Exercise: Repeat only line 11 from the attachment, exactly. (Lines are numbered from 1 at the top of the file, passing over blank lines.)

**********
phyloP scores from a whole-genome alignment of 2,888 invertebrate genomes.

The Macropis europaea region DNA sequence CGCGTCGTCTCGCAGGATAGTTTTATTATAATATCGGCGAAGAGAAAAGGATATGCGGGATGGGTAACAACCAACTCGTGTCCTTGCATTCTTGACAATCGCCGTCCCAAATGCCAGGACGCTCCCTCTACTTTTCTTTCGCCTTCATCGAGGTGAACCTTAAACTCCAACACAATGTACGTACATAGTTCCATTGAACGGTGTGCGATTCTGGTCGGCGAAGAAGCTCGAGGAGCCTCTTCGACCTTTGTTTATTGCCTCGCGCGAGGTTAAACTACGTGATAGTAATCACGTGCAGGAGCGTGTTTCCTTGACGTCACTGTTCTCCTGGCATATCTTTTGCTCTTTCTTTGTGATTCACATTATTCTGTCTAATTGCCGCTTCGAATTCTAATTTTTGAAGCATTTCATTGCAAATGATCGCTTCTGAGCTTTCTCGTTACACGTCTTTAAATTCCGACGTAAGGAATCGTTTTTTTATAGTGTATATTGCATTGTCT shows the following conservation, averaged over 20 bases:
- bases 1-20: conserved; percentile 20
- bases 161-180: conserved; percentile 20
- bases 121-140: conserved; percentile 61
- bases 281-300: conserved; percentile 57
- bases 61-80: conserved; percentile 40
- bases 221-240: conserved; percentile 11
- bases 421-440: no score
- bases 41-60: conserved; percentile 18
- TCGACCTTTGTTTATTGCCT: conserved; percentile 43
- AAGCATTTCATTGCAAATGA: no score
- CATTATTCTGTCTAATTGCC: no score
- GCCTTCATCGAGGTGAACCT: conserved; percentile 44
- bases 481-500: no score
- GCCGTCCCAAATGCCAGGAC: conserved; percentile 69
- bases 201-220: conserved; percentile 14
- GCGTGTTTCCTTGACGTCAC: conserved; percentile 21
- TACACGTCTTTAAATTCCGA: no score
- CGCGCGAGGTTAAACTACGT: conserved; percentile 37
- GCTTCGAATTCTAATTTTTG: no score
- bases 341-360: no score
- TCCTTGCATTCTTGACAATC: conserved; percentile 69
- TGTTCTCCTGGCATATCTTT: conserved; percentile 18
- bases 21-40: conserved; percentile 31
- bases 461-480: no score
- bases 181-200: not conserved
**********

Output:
- TCGACCTTTGTTTATTGCCT: conserved; percentile 43